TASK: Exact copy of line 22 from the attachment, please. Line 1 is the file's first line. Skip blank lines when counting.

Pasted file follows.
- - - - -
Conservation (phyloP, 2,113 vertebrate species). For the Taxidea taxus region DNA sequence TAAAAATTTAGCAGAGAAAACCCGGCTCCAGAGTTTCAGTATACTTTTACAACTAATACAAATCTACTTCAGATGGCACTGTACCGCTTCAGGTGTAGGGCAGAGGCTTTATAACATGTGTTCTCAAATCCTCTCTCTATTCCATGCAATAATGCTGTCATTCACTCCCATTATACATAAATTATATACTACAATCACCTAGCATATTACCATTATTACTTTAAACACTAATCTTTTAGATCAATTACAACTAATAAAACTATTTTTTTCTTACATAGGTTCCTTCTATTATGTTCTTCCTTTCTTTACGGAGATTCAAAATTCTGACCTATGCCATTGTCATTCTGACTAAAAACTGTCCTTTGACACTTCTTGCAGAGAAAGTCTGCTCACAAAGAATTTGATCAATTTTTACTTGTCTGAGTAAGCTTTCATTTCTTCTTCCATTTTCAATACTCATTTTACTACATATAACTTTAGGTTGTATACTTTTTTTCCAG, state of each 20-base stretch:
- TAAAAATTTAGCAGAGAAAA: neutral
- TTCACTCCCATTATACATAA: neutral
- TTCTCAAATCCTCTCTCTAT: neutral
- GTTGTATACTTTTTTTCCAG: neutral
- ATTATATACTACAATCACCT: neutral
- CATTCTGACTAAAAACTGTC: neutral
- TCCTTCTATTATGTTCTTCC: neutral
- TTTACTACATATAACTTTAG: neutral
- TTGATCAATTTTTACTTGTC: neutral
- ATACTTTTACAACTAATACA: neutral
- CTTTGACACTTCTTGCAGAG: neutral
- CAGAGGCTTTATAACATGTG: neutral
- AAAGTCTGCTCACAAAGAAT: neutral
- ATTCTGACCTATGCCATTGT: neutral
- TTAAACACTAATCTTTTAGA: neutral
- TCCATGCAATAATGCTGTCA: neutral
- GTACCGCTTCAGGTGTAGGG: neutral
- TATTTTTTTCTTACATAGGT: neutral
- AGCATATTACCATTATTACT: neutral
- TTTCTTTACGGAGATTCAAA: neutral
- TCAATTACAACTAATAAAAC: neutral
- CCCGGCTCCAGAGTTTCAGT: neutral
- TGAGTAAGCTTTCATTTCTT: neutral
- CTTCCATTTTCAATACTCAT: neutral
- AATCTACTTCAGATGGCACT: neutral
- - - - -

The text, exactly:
- TCAATTACAACTAATAAAAC: neutral